Jump to content

  • Log In with Google      Sign In   
  • Create Account

We're offering banner ads on our site from just $5!

1. Details HERE. 2. GDNet+ Subscriptions HERE. 3. Ad upload HERE.


Don't forget to read Tuesday's email newsletter for your chance to win a free copy of Construct 2!


Atlased Textures and Mip-Mapping


Old topic!
Guest, the last post of this topic is over 60 days old and at this point you may not reply in this topic. If you wish to continue this conversation start a new topic.

  • You cannot reply to this topic
8 replies to this topic

#1 ambershee   Members   -  Reputation: 528

Like
0Likes
Like

Posted 25 February 2014 - 08:11 AM

Hi guys,

 

I've got a nasty little conundrum that I'm hoping folks may be able to help with. For the purposes of example, assume I am texturing a terrain, and need to atlas a number of textures together to avoid reaching the sampler limit - array textures and volume textures are not available resources.

 

We can atlas simply, but we will get nasty seams where textures border thanks to sampling. If we create artificial borders between atlased textures, we'll get artifacts at high incidence viewing angles.

 

We've looked at alternative sampling techniques, but haven't found a viable solution. Our Dx9 solution  uses tex2dgrad, but we're primarily working in Dx11 where tex2dgrad doesn't seem to be available. Due to a limitation with our shader system, we are unable to pass or declare a sampler state, so we cannot use the updated equivalent samplegrad either.

 

 

Anyone have any ideas?

Cheers!



Sponsor:

#2 kauna   Crossbones+   -  Reputation: 2746

Like
1Likes
Like

Posted 25 February 2014 - 10:55 AM

Well using the atlas has two problems : texture color bleeding because of mipmap generation, and texture bleeding because of filtering

 

I haven't tried this but I assume that the problems could be addressed separately: 

 

- create mipmaps separately (or use algorithm which minds the borders) for each texture inside the atlas and then pack together

- for each mip map level, use 1 pixel for borders

- while doing texture sampling in the shaders, clamp the values so that they will stay inside the border area.

 

There might be problems at the edges because of discontinuity of the texture coordinates and you may have to calculate the partial derivates. 

 

Cheers!



#3 swiftcoder   Senior Moderators   -  Reputation: 10238

Like
1Likes
Like

Posted 25 February 2014 - 11:27 AM

The pictures seem to have disappeared, but Ysaneya published a solid technique on his blog a while back.


Tristam MacDonald - Software Engineer @Amazon - [swiftcoding]


#4 ambershee   Members   -  Reputation: 528

Like
0Likes
Like

Posted 26 February 2014 - 06:24 AM

Hi Kauna - those are the two problems we are trying to solve. Doing it as you describe will indeed result in artifacts like seams :(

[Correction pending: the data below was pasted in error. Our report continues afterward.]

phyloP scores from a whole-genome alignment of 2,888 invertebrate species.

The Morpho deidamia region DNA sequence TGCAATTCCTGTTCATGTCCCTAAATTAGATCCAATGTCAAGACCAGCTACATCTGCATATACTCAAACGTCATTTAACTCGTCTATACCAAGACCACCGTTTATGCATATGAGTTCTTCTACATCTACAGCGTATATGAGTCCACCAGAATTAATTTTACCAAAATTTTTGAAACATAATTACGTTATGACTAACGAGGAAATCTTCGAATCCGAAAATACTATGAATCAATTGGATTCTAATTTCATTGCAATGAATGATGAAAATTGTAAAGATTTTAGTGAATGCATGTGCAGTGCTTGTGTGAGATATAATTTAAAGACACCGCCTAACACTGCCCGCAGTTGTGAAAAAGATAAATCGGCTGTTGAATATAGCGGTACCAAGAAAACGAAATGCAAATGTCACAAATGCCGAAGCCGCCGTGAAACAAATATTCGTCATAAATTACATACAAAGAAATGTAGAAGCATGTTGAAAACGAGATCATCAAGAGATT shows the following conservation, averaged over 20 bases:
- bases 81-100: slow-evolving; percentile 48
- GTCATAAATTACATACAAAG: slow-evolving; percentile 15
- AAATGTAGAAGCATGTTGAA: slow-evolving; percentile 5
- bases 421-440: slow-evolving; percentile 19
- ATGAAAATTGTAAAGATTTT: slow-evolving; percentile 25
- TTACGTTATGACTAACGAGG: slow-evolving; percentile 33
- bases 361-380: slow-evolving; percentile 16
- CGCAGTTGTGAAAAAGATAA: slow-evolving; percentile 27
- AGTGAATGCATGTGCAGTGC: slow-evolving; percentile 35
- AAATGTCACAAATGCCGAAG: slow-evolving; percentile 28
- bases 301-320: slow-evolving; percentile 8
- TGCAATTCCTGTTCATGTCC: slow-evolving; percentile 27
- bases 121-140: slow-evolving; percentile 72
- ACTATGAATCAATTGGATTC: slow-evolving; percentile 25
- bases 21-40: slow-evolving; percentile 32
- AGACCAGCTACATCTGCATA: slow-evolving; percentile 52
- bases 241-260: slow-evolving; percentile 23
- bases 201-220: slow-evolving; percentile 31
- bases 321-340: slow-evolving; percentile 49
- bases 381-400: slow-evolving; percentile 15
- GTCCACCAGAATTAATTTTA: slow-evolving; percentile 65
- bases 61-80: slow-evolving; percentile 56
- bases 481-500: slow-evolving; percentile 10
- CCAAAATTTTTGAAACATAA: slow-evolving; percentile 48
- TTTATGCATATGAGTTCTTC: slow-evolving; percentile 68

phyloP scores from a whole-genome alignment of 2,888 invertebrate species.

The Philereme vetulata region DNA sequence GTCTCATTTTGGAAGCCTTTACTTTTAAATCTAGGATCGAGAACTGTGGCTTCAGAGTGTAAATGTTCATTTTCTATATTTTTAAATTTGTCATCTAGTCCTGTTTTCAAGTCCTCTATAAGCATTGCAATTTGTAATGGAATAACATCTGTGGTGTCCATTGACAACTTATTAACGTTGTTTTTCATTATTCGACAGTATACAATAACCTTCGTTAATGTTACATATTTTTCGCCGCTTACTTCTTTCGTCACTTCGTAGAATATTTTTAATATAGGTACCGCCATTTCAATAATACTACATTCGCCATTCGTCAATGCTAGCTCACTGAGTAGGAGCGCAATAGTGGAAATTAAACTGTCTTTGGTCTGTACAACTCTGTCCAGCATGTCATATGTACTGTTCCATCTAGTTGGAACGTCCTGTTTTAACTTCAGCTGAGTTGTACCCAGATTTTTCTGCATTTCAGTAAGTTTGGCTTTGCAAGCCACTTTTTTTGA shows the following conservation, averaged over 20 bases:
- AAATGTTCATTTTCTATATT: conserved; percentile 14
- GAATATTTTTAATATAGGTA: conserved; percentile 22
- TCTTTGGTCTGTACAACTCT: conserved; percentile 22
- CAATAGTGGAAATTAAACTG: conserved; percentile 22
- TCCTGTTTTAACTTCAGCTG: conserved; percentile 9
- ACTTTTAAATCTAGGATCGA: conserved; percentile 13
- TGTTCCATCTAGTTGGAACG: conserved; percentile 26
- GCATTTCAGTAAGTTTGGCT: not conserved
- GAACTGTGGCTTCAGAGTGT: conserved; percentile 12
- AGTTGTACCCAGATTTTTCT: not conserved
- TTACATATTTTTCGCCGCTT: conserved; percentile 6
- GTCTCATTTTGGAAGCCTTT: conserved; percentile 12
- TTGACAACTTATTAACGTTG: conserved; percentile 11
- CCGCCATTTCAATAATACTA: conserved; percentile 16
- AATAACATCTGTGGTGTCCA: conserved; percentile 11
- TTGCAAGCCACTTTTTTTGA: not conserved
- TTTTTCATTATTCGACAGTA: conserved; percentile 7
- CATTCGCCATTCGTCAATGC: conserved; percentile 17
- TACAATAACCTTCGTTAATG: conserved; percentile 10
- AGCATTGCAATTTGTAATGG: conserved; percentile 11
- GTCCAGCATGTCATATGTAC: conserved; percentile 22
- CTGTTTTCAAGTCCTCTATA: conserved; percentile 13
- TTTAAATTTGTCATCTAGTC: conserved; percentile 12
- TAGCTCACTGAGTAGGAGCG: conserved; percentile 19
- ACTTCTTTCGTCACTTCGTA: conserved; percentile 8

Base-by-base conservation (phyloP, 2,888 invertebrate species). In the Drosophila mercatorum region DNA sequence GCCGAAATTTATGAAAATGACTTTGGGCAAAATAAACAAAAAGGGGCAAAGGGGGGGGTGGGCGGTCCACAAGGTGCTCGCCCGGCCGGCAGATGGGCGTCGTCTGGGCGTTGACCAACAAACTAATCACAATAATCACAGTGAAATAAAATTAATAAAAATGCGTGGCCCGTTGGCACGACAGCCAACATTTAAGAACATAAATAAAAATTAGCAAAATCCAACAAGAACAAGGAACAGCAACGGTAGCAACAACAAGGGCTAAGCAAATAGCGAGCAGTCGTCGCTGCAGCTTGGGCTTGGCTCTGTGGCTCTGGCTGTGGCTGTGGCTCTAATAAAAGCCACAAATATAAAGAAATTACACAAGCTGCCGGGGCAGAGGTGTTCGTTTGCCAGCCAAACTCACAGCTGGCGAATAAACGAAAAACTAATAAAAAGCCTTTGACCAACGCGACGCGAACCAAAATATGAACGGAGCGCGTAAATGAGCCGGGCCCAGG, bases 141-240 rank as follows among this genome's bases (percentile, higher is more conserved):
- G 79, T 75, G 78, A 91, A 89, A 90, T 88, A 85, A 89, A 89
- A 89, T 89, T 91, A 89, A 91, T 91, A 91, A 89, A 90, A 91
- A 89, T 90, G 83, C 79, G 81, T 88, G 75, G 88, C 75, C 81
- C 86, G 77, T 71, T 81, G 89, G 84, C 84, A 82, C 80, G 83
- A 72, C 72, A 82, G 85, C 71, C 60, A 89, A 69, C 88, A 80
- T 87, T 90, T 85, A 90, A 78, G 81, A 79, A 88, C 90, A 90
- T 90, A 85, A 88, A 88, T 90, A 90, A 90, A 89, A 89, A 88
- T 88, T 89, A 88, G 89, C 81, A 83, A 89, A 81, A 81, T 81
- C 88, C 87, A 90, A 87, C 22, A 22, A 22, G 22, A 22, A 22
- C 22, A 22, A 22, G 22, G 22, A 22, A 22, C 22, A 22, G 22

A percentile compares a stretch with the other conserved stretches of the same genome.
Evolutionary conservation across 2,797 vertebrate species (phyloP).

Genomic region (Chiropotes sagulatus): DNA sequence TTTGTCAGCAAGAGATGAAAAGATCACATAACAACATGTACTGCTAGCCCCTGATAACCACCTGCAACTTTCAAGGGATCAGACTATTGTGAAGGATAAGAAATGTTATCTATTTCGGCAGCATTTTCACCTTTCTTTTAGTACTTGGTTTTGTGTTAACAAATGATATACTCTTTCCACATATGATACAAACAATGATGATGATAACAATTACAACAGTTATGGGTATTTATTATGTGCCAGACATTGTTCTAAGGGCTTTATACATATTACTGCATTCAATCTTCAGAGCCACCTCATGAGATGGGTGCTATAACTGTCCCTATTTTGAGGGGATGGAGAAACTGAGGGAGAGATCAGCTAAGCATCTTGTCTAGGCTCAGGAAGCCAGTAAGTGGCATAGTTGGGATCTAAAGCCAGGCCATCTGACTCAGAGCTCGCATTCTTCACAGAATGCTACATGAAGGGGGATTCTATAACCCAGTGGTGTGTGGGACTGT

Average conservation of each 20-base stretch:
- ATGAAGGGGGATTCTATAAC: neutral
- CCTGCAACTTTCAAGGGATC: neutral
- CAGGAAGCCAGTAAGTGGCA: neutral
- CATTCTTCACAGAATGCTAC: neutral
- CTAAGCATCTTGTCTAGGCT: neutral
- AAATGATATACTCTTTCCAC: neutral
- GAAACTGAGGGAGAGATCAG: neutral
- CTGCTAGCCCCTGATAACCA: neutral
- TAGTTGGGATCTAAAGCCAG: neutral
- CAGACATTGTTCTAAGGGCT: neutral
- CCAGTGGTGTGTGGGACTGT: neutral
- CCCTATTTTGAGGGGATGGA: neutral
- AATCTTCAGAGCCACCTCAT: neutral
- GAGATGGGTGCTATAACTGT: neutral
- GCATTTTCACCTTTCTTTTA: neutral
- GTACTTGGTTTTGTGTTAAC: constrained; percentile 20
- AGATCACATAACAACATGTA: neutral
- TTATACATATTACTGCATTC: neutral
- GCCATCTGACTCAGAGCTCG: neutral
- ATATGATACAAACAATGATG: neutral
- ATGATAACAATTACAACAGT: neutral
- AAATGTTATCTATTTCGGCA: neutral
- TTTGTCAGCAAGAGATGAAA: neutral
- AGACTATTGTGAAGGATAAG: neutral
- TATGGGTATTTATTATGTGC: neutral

@Swiftcoder - unfortunately that example makes use of texture2DLod, the equivalent of which is SampleBias, which we cannot use for the same reason we can't use SampleGrad, as it requires passing the sampler state which we don't have access to. Otherwise, it's very similar to what we've tried to do already, but gotten stuck when it comes to sampling appropriately!



#5 Styves   Members   -  Reputation: 1054

Like
0Likes
Like

Posted 27 February 2014 - 04:42 AM

I'm not entirely sure what your problem is regarding sampler states. Can you elaborate a little bit?

 

You should be able to interchange any texture2D function with texture2DLod, etc, without any issues or "sampler state" changes..



#6 Hodgman   Moderators   -  Reputation: 31047

Like
1Likes
Like

Posted 27 February 2014 - 06:09 AM

When you create the texture asset itself, you don't have to create a full mip-chain for it (all the way down to 1x1 pixel). You can stop generating mips once you reach the point where the atlas 'cells' start bleeding together. Then when you load the texture from disc, be sure to create the same number of mip-levels as the texture file actually has.



#7 ambershee   Members   -  Reputation: 528

Like
0Likes
Like

Posted 27 February 2014 - 09:09 AM

There's more to the problem than just mips bleeding together. At high incident viewing angles you'll get seams where there's a transition between texture LoDs :/



#8 phil_t   Crossbones+   -  Reputation: 3947

Like
2Likes
Like

Posted 27 February 2014 - 10:33 AM


There's more to the problem than just mips bleeding together. At high incident viewing angles you'll get seams where there's a transition between texture LoDs :/

 

I don't understand why this would be... seems like that would only happen if your mipmaps don't "match up", or if you still have a full mip chain.

 

I have some information on how I construct my terrain texture atlas on my blog, some of it might be useful:

http://mtnphil.wordpress.com/2011/09/22/terrain-engine/

http://mtnphil.wordpress.com/2011/09/26/terrain-texture-atlas-construction/



#9 ambershee   Members   -  Reputation: 528

Like
0Likes
Like

Posted 28 February 2014 - 06:17 AM

Thanks Phil, I'll look that over :)






Old topic!
Guest, the last post of this topic is over 60 days old and at this point you may not reply in this topic. If you wish to continue this conversation start a new topic.



PARTNERS